Electricity works like pumping water through a pipe.. Photo courtesy of dok1(CC Attribution)

## Understanding Electricity

The easiest way to understand basic electricity voltage and current, is by analogy with water pipes. Imagine water flowing through a pipe. The “electrical voltage” is then analagous to the “water pressure” in the pipe. The “electrical current” is analogous to the “water flow” through the pipe.
For a more concrete example, imagine a pipe with one end open (analogous to connecting up the end of a wire to electrical “ground”), and the other end connected to a pump (analogous to connecting the other end of the wire to a battery), and water is sitting in the pipe. As soon as you switch on the pump (connect it to the battery) it applies pressure to the pipe (ie. voltage), then the water will flow out of the open end (ie. current will flow) and fall onto the ground.
If you want the water (electricity) to do some work, say to turn a small paddle wheel mounted in the pipe (analogous to an electric motor), the water will need to flow through the wheel and make it turn. For this to happen you will need to apply pressure,

**and** the water will need to flow through the load, to do the work. Hence we calculate “Power” as being Voltage (pressure) x Current (flow). “Power” basically represents the amount of work being done by the water (electricity) at any instant.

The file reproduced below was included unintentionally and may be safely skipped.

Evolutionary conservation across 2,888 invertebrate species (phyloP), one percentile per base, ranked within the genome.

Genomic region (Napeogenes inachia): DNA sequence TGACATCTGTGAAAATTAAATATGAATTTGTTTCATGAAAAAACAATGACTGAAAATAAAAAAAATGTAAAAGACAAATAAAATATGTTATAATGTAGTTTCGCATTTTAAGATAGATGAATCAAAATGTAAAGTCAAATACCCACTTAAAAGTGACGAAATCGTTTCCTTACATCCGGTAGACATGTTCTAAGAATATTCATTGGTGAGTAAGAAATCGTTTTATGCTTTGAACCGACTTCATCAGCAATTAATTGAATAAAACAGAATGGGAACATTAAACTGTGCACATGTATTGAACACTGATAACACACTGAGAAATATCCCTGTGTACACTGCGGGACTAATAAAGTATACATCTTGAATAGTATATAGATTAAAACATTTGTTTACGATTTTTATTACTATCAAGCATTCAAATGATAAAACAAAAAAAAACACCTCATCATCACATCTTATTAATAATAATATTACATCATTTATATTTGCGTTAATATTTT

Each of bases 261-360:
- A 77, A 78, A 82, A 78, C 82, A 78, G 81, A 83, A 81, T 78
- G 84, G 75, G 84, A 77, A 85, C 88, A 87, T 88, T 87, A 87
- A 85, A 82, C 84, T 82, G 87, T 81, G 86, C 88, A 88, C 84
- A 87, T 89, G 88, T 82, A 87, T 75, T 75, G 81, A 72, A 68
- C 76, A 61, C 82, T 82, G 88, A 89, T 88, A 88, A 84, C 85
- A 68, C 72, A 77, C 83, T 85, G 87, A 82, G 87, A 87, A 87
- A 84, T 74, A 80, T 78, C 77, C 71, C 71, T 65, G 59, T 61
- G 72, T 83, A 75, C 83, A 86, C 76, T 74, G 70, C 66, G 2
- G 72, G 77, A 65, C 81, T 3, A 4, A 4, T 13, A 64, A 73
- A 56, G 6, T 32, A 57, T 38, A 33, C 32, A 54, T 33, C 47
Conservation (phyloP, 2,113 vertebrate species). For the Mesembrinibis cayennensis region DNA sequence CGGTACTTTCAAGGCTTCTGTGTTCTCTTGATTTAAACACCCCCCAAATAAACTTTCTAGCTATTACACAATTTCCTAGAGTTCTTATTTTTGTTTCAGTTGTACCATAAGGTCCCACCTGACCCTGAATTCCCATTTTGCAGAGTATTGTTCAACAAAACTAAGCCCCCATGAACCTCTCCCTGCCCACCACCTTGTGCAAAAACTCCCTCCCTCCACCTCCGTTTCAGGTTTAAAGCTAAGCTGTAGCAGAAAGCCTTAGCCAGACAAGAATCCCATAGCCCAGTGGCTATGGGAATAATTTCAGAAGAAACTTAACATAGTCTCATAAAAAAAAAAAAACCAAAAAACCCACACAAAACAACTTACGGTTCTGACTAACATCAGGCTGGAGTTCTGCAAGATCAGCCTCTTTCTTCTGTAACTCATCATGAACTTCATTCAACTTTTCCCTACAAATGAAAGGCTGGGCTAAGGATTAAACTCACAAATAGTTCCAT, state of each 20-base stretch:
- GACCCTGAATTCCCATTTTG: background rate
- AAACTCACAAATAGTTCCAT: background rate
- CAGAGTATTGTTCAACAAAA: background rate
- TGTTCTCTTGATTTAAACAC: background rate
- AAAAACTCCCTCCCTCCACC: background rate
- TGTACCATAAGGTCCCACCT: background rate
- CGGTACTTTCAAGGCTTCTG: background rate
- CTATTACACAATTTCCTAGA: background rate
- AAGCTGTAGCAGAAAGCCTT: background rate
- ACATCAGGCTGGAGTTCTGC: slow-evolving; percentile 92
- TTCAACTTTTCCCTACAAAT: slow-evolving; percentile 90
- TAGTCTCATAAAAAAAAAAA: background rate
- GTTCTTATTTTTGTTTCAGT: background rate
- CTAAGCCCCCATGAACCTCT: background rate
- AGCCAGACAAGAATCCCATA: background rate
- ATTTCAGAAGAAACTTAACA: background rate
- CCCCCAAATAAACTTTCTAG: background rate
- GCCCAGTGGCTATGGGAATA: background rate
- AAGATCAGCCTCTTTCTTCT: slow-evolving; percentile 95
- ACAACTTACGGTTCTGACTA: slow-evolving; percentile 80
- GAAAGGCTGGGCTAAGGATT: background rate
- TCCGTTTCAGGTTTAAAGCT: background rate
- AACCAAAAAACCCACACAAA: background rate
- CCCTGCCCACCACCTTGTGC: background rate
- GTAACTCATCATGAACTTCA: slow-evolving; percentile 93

## Understanding AC

Now for AC (Alternating Current) electricity, it works the same way but instead of a steady voltage (think pressure), its voltage is constantly swinging between positive and negative. So it’s like the water pump is repeatedly switching between pushing water forward and pulling water back. The water will then flow forward, then backward, then forward again, then backward again, and so on. Of course for this to work in a physical pipe, the pipe would have to be shaped as a closed loop – like a closed electrical circuit – then the water can flow back and forth freely.
If you then put your load (paddle wheel) in the circuit (water pipe), the paddle wheel will spin forwards, then backwards, then forwards etc. So the pump is transferring energy to the paddle wheel, via the water pipe. This is analogous to an electric power station transferring energy to a motor, via the cable in an electrical circuit.

## Understanding Power Factor

Continuing the analogy, if the paddle wheel is heavy, you might find that it takes time to get it moving. So by the time the pump has finished its forward-turning cycle, the paddle wheel has barely started turning forwards. Then the pump will pull the water back, and the paddle wheel will have to slow down, then start turning backwards. Hence the paddle wheel will constantly “lag” behind compared to how the pump is pushing the water, and it will not turn as fast as the water wants it to.
This means that although it seems like there is “Power” being transferred to the paddle wheel, it is in fact not doing as much work as it should, because it is so slow to start spinning.